This is a brand new novel from a leading children's author. Gwyna is just a small girl, a mouse, when she is bound in service to Myrddin the bard - a traveller and spinner of tales. But Myrdin transfroms her - into a lady goddess, a boy warrior, and a spy. Without Gwyna, Myrddin will not be able to work the most glorious transformation of all - ...
This is a brand new novel from a leading children's author. Gwyna is just a small girl, a mouse, when she is bound in service to Myrddin the bard - a traveller and spinner of tales. But Myrdin transfroms her - into a lady goddess, a boy warrior, and a spy. Without Gwyna, Myrddin will not be able to work the most glorious transformation of all - and turn the leader of a raggle-tagglear-band into King Arthur, the greatest hero of all time.
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Philip Reeve's late 2008 novel HERE LIES ARTHUR is grand. The author knows his King Arthur, Guinevere and all their chroniclers down through the centuries. He also knows that we have very few proven facts about fifth century Britain. Philip Reeve deliberately and brilliantly imagines one (of, no doubt, several) plausible sets of facts which might have provided the historical underpinnings for later imaginings of "the once and future king" Arthur by Chrétien de Troyes, Mallory and Tennyson. ***
Almost in passing, Reeve also presents a broader literary theory about the relation between facts and the myths they beget. In the long run, argues major character Myrddin (Merlin), facts are what story tellers (tale-spinners) make of them. ***
Reeve's Arthur is a selfish, somewhat dim, uninspired petty warlord. He is content adding to his small holdings by taking what he can away from bigger but less ruthless rulers. Myrddin, by contrast, remembers when the Romans ruled Britain and there was peace and prosperity. New barbarian settlers from Germany, the Saxons, are undoing whatever good the Romans created and left behind. In Arthur, Myrddin (as perhaps Seneca had done with Nero before him) sees a malleable instrument by which a determined unwarlike spin-meister can achieve great things, specifically the re-uniting of Britain under an enlightened, noble, God-fearing Christian King. Myrddin's technique is tale-spinning -- building up in songs and minstrel lays a bullying, wife-beating thug into a great hero. Myrddin is there to create and stage a lady of the lake to hand Arthur the great sword Caliburn/Excalibur. Myrddin leaves behind young Gwyn/Gwyna his boy/girl servant apprentice to continue spinning for later generations a dying Arthur after he commands Gwyna (mistaken for Myrddin) to throw the sword Caliburn back into the water whence he had received it. ***
There are things in HERE LIES ARTHUR for readers of every age and taste: rollicking adventure, doomed romance, gender wars, a boy raised as a girl, a girl raised as a boy (the novel's narrator Gwyna/Gwyn), double meanings (Here Lies Arthur = both Here Arthur is buried as well as Arthur tells and begets lies), crisply constructed sentences, lightly worn learning and on and on.
I like HERE LIES ARTHUR for its plausible imaginative reconstruction of the landscape, farm animals, sights and smells of Britain not long after the Roman legions departed in 410 A.D. In that respect HERE LIES ARTHUR reminds of three or four Roman Britain episodes in Rudyard Kipling's PUCK OF POOK HILL (1906). Take the old Roman town of Aquae Sulis, today's Bath, early selected by Arthur as his capital. Philip Reeve takes us inside the grand, crumbling thermal baths. "They'd been a place of power and magic since the hills were young, and however hard the bishop preached against them, his flock kept going to the waters to cure their ills, as well as praying to his god. ... Square-cut pillars, tall as trees, rose from the water. Beneath the mud and moss, the floor was paved with stone; you could feel the hardness of it when you walked and see the paleness of it in places, showing through" (Ch. XV).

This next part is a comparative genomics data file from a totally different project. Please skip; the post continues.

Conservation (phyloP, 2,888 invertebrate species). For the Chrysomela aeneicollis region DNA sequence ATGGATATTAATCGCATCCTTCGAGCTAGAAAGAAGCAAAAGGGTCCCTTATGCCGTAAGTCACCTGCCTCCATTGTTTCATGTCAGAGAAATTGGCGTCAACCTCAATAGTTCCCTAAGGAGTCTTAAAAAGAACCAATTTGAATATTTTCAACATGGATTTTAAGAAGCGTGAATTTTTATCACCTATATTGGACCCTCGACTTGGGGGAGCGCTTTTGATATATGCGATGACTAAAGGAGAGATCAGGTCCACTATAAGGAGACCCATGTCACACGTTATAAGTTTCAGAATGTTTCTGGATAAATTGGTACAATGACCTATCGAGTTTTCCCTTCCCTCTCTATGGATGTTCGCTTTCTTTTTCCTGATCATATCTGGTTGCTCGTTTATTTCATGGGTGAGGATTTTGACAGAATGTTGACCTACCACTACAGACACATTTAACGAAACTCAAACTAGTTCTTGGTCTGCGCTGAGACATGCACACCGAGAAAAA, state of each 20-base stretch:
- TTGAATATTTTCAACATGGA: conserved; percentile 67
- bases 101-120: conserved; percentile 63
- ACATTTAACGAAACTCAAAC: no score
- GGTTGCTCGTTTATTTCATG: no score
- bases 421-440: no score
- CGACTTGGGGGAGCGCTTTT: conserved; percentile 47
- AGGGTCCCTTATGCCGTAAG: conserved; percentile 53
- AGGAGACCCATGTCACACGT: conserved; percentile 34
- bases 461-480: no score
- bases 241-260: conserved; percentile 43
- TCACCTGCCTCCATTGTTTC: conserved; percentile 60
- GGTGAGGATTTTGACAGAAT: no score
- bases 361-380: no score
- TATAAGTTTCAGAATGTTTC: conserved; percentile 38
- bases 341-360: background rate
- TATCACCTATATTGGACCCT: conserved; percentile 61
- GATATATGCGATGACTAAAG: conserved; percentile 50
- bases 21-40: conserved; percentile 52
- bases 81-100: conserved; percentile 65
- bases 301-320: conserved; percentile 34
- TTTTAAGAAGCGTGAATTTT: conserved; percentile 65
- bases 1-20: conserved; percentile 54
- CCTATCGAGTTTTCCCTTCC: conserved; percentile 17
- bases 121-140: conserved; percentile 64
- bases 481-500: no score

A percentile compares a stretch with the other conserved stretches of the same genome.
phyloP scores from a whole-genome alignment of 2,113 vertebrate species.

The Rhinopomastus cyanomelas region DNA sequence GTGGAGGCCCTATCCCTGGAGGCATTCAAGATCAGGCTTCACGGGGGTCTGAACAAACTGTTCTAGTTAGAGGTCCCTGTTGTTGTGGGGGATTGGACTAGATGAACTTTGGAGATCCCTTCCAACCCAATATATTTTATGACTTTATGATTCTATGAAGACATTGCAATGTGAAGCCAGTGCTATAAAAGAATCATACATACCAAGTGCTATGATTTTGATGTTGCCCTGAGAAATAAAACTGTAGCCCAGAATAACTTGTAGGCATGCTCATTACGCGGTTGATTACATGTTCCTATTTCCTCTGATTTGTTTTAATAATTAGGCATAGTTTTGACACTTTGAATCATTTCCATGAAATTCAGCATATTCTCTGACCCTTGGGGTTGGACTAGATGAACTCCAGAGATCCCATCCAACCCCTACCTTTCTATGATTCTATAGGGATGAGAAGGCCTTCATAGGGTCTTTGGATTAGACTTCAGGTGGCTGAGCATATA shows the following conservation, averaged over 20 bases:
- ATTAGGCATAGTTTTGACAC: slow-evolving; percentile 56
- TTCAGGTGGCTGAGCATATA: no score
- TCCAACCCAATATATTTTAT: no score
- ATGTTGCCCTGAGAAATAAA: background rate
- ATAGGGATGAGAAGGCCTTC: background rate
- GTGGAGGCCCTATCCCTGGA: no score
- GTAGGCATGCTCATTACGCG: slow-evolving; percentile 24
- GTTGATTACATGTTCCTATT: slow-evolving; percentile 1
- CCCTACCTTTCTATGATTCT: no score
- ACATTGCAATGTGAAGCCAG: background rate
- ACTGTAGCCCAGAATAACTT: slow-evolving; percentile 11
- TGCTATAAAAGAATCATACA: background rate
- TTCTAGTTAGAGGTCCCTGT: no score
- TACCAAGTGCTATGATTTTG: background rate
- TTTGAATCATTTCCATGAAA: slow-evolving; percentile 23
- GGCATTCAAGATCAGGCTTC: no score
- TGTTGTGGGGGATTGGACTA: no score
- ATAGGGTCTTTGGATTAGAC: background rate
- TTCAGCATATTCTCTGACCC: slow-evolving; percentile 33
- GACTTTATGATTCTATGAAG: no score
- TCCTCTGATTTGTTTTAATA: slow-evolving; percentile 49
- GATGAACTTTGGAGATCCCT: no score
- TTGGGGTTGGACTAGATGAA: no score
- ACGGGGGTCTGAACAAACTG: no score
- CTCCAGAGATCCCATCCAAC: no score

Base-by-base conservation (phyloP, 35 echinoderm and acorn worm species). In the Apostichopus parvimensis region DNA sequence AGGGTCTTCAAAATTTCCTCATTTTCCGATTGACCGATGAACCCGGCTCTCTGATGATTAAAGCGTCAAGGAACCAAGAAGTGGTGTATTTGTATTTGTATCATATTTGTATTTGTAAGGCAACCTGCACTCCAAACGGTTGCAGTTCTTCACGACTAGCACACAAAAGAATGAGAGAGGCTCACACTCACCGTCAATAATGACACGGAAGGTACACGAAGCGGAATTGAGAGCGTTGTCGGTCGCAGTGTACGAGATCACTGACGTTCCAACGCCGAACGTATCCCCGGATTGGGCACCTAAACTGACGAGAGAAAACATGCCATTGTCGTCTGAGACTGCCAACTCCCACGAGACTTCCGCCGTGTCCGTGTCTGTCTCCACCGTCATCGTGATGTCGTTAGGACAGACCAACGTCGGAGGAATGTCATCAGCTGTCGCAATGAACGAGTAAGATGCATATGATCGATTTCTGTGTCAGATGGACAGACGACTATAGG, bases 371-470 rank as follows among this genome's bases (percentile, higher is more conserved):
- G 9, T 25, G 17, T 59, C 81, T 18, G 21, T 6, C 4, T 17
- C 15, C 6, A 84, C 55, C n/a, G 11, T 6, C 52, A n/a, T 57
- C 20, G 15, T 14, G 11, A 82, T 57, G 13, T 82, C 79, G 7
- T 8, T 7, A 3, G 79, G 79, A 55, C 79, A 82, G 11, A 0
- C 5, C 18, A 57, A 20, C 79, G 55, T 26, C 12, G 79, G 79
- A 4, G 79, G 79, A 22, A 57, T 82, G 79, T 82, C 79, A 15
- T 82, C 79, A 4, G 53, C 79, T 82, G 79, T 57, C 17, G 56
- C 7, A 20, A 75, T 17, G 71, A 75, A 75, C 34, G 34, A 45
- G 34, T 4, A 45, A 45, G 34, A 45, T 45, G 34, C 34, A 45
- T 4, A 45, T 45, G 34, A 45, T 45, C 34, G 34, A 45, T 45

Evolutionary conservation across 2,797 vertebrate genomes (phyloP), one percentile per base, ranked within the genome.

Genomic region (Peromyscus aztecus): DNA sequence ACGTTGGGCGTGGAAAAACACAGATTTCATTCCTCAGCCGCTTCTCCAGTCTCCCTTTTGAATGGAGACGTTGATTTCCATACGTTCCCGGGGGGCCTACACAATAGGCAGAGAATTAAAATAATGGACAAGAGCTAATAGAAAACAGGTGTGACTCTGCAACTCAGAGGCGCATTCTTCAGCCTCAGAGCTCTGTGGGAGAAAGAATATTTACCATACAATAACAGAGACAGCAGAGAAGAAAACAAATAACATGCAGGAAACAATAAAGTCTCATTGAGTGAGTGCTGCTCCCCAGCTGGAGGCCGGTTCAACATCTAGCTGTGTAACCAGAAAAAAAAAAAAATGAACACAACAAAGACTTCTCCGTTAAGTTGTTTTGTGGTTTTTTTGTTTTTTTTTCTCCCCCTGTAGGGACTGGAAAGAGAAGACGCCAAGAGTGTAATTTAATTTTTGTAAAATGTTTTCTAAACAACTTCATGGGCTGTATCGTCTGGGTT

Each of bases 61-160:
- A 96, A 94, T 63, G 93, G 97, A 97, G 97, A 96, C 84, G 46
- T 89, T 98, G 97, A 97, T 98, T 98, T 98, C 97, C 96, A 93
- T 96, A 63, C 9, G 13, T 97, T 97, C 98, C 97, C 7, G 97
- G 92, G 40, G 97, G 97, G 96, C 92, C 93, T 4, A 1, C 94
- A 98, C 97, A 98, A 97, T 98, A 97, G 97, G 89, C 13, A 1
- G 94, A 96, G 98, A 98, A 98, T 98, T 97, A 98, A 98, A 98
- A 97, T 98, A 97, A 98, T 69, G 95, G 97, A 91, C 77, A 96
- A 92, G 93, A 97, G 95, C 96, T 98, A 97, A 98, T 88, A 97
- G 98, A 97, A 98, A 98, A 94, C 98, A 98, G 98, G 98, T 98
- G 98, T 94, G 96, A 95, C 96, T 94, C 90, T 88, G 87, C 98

For HERE LIES ARTHUR Philip Reeve recently won the prestigious Carnegie medal, joining previous winners like CS Lewis and Walter De La Mare. The Carnegie Medal is awarded for outstanding writing for young readers. HERE LIES ARTHUR a children's book? Perhaps writers nowadays describe their books as being pitched for young readers simply to cash in on the HARRY POTTER boom. Like ALICE IN WONDERLAND, this is a book for all seasons and readers of every age. -OOO-
Publishers Weekly, 2008-10-06 The last word is "Hope," yet Reeve (Mortal Engines) injects deep cynicism into every other phrase of this Arthurian fable. As he tells it, Myrddin the "enchanter" is a charlatan of high degree, possessing no magic but a mastery of storytelling and fraud. Gwyna, the narrator, is perhaps nine years old when Myrddin sees her swim down a river to escape a house set afire by callous, marauding warlord Arthur. Myrddin promptly disguises her first as the Lady of the Lake and then as a boy apprentice. Gwyna soon learns to trust no one, doubt everything and scorn both male and female roles. She even becomes skeptical of the empire-building ambition behind Myrddin's efforts to recast Arthur's unremarkable exploits as the stuff of legend. Nodding to canon and history while not particularly following either (Lancelot and Morgan le Fay are notably absent), Reeve, like Myrddin, turns hallowed myth and supple prose to political purposes, neatly skewering the modern-day cult of spin and the age-old trickery behind it. Smart teens will love this. Ages 12-up. (Nov.) Copyright 2008 Reed Business Information.
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